But here’s the thing: he’s busier than you and me, yet he’s doing just fine without e-mail. It hasn’t stopped him from accomplishing his professional goals or living an interesting life.
With this in mind, I implore you to shut the door, pull the blinds, and ask yourself, softly, the following question…
What would happen if you lived life without e-mail?
A Powerful Thought Experiment
I’ve been obsessed, recently, by this insidious little thought experiment. Over time, I’ve come to believe that for a significant cross section of society, life without e-mail would not only be possible, but would also reduce stress and not really cause any serious impact on their daily life or professional productivity.
First, however, let’s note who this probably doesn’t apply to: people with bosses. As has been often discussed, e-mail is asymmetrical. It’s easier to send e-mails than to receive them. Bosses want their lives to be easier at your expense. Ergo: you have to answer e-mail.
But what about the entrepreneurs or academics or writers or freelance consultants among you? Though your knee-jerk reaction might be “That’s impossible! My clients/collegauges/students/editors would never abide an e-mail free me!”, on closer examination, your situation just might be more flexible than you first believed…
Problems and Solutions
Let’s extend the thought experiment by facing our worst fears. What would become a problem if you were to lose e-mail? How might we fix it?
- Lose touch with friends. This one’s easy. E-mail is poor way to keep up with close friends. Many people, myself included, tend to have a call rotation that keeps us up to date with everyone worth pinging.
- My clients demand access. Yes. But this doesn’t have to mean e-mail access. Back in the good ‘ole days when I ran my own dot-com, we made good use of a regular phone check-in schedule and a sophisticated extranet that gave our clients the ability to check in on daily progress. At the time, this was crucial, because I was attending high school, and was a varsity athlete with daily practice, which meant that I was literally away from e-mail from 7 am to 5 pm most weekdays. They adapted.
- E-mail is the best way to send files. Register a files@<yourname>.com e-mail address. Give this to people that need to send you a file. You can check it when you know a specific file is being sent. Of course, never actually respond to any e-mails sent to this address.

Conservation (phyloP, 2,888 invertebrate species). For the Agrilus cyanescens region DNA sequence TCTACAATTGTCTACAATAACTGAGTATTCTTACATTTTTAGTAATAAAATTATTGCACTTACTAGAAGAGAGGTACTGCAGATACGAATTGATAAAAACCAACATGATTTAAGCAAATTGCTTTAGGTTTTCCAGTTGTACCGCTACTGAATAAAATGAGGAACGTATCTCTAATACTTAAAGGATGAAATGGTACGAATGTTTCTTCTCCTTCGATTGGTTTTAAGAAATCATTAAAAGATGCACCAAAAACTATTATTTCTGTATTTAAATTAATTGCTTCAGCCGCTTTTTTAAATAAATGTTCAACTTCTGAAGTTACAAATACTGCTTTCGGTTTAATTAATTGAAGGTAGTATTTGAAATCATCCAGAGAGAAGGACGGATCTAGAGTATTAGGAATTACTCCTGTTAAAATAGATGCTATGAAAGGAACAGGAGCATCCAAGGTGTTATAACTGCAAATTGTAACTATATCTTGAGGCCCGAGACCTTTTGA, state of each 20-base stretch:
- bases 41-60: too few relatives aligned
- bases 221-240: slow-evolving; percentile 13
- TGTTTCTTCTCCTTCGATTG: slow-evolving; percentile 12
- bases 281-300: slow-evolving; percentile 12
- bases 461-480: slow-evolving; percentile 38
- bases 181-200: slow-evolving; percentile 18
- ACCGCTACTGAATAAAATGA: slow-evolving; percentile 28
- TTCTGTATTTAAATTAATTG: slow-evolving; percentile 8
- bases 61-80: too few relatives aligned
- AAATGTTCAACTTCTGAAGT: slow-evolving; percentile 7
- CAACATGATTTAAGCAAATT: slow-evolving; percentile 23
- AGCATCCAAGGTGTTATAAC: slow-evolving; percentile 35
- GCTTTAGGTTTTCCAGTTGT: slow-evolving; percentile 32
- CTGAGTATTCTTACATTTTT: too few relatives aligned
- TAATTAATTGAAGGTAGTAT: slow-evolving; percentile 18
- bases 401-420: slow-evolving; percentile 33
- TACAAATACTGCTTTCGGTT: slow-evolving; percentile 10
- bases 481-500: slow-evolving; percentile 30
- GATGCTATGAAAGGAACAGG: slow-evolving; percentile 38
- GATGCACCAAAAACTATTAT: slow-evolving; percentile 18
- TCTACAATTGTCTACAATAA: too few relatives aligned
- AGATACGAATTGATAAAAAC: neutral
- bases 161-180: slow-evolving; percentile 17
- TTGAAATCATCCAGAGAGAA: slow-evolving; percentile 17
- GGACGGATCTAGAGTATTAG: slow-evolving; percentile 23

- Too many people won’t go through the hassle of calling me, but they would have sent an e-mail. I’ll be missing out on this communication. Good! This filters communication down to the truly important.
- My business requires me to handle a constant stream of requests and queries from customers (or students). Build a custom web site form that allows your customers (or students) to specify:
- the type of request,
- a description of the request, and
- a list of actions, if any, they require from you.
If you want an example of such a form in action, check out the contact pages deployed by some of the more popular productivity blogs. (For example: 43 Folders.) If they insist that e-mail is the best way to contact them, build into your system the ability to do one-way e-mail. That is, to send a message, from the control panel of your request submission system, to an e-mail address, and have the reply-to address be set to something fake. You can automatically append a standard signature of the form: “please do not reply to this e-mail. If you require further information, you can…” (If you need to process a huge quantity of such requests, consider a professional grade ticket system of the type used by system administrators.)
- I’ll be left out of discussions driven by messages that are cc’d to multiple people. Very good! These are time wasters. If someone wants to put something on your plate they have to take the time to get in touch with you by phone, or in person, and explain, clearly, what is needed. If they need to check in on an ongoing project, the same holds: phone or in person. The result: less ambiguous crap. More focus.
- In general, I’m going to miss out on some communication. That’s fine. We don’t need to communicate as much as we do now.
- The editors/agents/clients I need to contact are only available on e-mail. Not true. People read letters and answer the phone. You just don’t want to make the effort.
- Regardless of what you say above, I can think hard and come up with some work, or clients, or opportunity that would be impossible without e-mail. I’m sure such things exist. Don’t do those things.
The benefits that arise in this thought experiment are two-fold: (1) less crap; and (2) more focus. You still accomplish the important stuff, but also free yourself from all the small, or annoying, or unnecessary, or, worst of all, ambiguous requests that eat up so much of our day. Perhaps even more profound, imagine the focus you could achieve if there was no inbox to check. Instead, you just worked until you finished what you needed to, then shut down the computer, and got down to the business of living life.
I don’t know what to make of this thought experiment. Should we really turn back the clock on such a powerful innovation? Would we really want to? I don’t know. But Professor Lightman’s example does make one thing clear: regardless of how you personally feel, the e-mail zero lifestyle is possible. If you live in your inbox, it’s a choice you’re making; a choice you could reverse.
For the students among you, this is something to keep in mind as you plan your ideal life after college…